I’m a clipped-wing bird ejected from the nest. Flap, goddamn it, flap. A short ugly flight to the nearest piñon branch to rest. Then another.

 

7. Measure Twice, Cut Once

“Use carriage bolts, not screws, when you need strength,” he tells me.
“Cedar is best to fix the fence because it won’t rot.”
“Measure twice, cut once,” he says.

My father gives me advice and teaches me things as we build the picnic table, put a roof over my Grandma’s porch, and replace the door of her pump house.

“I’m a man who can fix things,” he says and he smiles wide enough for me to see that rare, gold-capped molar.

He hands me his old hammer and I slide it into my empty belt loop, my imaginary tool belt to match his. He’s sober now. Momentary calm. He lets me up on the ladder. I go three rungs up for a new vantage point and a new purpose in his world. Repairs are made, but for how long? I look at him and know my happiness is held together with screws, patched for now. Another measure before I cut.

 

8. Gravel Roads, Part 2

Slowly, carefully, down twisted gravel roads we drive. At the end of the road, still miles away, is Cabazon Peak, a magma plug sticking out of the scrub brush and desert sand like the giant, sunbaked skull of a volcano gone missing.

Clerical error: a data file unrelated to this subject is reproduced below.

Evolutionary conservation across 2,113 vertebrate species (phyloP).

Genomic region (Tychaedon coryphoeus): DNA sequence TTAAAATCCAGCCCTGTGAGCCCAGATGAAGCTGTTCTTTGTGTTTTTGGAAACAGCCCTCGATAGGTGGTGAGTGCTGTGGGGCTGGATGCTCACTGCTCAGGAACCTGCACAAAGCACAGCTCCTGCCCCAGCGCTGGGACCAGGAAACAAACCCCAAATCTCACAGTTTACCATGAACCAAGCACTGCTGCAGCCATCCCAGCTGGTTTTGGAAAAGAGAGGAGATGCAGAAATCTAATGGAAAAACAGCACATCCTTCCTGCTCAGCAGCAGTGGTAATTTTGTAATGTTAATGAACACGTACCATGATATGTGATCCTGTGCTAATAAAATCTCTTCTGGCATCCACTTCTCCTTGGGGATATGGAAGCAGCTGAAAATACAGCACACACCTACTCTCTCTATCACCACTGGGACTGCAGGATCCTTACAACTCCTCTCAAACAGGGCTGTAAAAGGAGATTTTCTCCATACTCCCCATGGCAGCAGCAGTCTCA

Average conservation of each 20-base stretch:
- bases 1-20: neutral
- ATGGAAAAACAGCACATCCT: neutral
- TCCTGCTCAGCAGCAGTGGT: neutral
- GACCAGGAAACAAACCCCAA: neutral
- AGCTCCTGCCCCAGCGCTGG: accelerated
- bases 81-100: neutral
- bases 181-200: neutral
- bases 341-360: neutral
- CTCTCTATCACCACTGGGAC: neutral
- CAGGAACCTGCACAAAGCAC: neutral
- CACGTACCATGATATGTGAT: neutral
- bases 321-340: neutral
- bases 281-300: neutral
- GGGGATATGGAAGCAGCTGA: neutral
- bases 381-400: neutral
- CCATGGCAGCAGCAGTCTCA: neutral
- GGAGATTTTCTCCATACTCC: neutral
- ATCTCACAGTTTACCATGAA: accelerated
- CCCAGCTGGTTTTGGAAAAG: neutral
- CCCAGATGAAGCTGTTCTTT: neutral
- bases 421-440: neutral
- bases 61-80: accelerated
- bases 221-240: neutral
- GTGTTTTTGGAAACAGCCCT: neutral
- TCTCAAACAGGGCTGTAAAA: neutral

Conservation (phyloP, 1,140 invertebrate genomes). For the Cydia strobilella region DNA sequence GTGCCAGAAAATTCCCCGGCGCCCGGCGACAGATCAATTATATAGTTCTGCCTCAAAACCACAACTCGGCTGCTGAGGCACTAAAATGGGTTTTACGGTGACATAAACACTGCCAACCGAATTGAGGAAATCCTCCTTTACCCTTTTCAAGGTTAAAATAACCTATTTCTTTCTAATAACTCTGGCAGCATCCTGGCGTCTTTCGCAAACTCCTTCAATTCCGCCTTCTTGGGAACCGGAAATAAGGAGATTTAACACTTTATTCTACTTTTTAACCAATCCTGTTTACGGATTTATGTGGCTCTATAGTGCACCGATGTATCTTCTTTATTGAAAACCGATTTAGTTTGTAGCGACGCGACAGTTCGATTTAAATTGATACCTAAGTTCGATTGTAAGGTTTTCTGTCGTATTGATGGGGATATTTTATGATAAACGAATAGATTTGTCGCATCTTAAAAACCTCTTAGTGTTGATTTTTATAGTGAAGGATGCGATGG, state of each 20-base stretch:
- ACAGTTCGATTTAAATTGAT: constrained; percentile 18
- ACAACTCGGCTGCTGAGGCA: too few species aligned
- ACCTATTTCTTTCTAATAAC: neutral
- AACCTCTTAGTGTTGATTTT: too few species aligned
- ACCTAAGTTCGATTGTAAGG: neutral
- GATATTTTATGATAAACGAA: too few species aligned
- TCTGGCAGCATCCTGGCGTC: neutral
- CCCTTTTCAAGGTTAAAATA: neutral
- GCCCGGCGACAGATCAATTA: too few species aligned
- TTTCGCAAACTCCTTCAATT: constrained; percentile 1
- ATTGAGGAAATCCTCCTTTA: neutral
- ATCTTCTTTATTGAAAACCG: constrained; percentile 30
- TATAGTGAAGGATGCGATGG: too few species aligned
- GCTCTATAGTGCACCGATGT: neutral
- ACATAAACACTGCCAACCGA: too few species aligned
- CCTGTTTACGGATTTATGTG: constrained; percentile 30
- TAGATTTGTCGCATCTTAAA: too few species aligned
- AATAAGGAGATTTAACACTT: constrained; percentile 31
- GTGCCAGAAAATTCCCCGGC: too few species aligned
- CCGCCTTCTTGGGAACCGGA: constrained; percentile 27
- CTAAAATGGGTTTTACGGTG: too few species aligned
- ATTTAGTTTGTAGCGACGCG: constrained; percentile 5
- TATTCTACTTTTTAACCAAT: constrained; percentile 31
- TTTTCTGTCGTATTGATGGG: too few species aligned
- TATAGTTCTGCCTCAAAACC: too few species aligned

With the map in his lap, the son guides the father. Our dueling index fingers on the radio create a frenzied soundtrack to our day. He laughs at my jokes, I laugh at his laughter.

We leave the gravel for an unmaintained dirt road. It has become rutty and muddy from the rare high-desert rains. We stop and both silently consider the worst. Stuck. High-centered. Miles from anywhere, alone with no one to find us.

“What do you think?” I ask.

“Let’s do it,” he says with an explosive, crooked-toothed smile.

I slide the gear arm into drive, take my foot off the brake, and slowly move forward, picking the high spots, straddling the ruts, playing slopes, carefully navigating the way.


Steven D. Howe is pursuing an MFA in Creative Nonfiction from the University of New Mexico. He lives in Albuquerque with his wife and two teenage children. Follow him on Twitter at @HoweStevenD. More from this author →